Sweet Potato Crostini with Goat Cheese and Pomegranate

Assembled Sweet Potato Crostini with Goat Cheese and Pomegranate on a baking sheet lined with parchment paperAssembled Sweet Potato Crostini with Goat Cheese and Pomegranate on a baking sheet lined with parchment paperThis is one of those appetizers that is so gloriously simple, you can’t imagine it would be anything special. It’s more assembly than cooking, really. But once everything is together, it looks stunning and tastes incredible! It’s the spot-on right mix of flavors and textures. Bonus: it’s a completely healthy and balanced way to serve something fancy to friends at your next party.

A typical crostini or bruschetta appetizer features gloriously crunchy bread as a foundation. Here, I swap out the bread for slow-roasted sweet potato slices. They are roasted long enough to get crunchy and caramelized, making them the perfect base for a delicious appetizer.

Ingredients for Sweet Potato Crostini with Goat Cheese and Pomegranate on a grey background - sweet potatoes, goat cheese, honey, pomegranate arils, fresh rosemary, and seasonings Sweet potato slices in a clear glass bowl

On top of the sweet potato slices is the classic combo of creamy goat cheese, pomegranate arils, and honey. I tested this dish with goat cheese, blue cheese, and gorgonzola, and while the blue cheese and gorgonzola were both delicious, they totally overpowered anything else. It was screaming BLUEEEE CHEEESSEEE! But the goat cheese was mild enough to let the other flavors shine through while still adding a rich, decadent, creamy texture. This is also good news for people who struggle to digest cow’s milk dairy—goat’s milk has a protein structure that is closer to the structure of human milk, which means a lot of people digest it better than milk from other animals (my husband is one of those people!).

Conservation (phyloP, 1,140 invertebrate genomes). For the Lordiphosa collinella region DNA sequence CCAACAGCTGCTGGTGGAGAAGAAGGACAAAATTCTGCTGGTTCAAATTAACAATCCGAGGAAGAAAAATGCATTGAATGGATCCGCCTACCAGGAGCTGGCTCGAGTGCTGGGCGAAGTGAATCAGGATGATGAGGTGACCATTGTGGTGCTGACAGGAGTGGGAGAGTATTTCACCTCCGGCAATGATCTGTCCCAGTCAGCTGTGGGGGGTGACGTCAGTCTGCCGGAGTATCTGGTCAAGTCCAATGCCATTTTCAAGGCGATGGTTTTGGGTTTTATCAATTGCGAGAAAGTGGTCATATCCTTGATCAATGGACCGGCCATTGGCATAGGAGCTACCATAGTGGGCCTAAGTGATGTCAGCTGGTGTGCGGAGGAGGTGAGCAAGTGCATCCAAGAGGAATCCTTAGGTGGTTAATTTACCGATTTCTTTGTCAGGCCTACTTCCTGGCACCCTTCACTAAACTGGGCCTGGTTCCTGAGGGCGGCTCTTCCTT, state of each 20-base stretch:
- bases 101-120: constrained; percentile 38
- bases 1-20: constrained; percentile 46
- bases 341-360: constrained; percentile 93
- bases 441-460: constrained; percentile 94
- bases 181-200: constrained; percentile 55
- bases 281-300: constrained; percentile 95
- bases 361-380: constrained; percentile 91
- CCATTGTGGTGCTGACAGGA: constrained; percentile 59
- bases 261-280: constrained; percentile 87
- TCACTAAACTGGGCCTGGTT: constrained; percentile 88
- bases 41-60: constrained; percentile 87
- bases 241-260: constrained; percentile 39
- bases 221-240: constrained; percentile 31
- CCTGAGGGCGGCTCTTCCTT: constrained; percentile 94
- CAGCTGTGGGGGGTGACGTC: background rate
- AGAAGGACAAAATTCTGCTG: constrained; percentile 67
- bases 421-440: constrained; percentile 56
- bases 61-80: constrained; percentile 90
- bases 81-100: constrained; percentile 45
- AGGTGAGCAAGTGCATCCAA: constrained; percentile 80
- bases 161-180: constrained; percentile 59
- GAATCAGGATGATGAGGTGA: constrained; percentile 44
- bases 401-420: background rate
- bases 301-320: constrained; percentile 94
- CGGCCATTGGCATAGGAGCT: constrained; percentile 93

A small drizzle of local honey, a sprinkle of freshly cracked black pepper and sea salt, and a small bit of fresh rosemary, and boom! These beauties are ready for primetime. Read the post »

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Maple Rosemary Bar Nuts

Maple Rosemary Bar Nuts on a white backgroundMaple Rosemary Bar Nuts on a white background

This post was updated and republished for your enjoyment.

I’m a big believer in providing so many food options to my guests that they feel like they are eating 24/7.

If you couldn’t tell by the fact that I have an entire website full of recipes, food is my love language! So if you come to my house, you better bet I’m going to show you my love with a deluge of tasty treats.

Ingredients for Maple Rosemary Bar Nuts on a white background - various nuts, rosemary, melted butter, brown sugar, rosemary, and spices

That includes the obvious meals and appetizers, but it also means that I always have something “snacky” out when I have people over. Preferably multiple bowls of said snack in various spots throughout the house—I’d hate it if someone got the munchies between the couch and the kitchen and there wasn’t a snack available!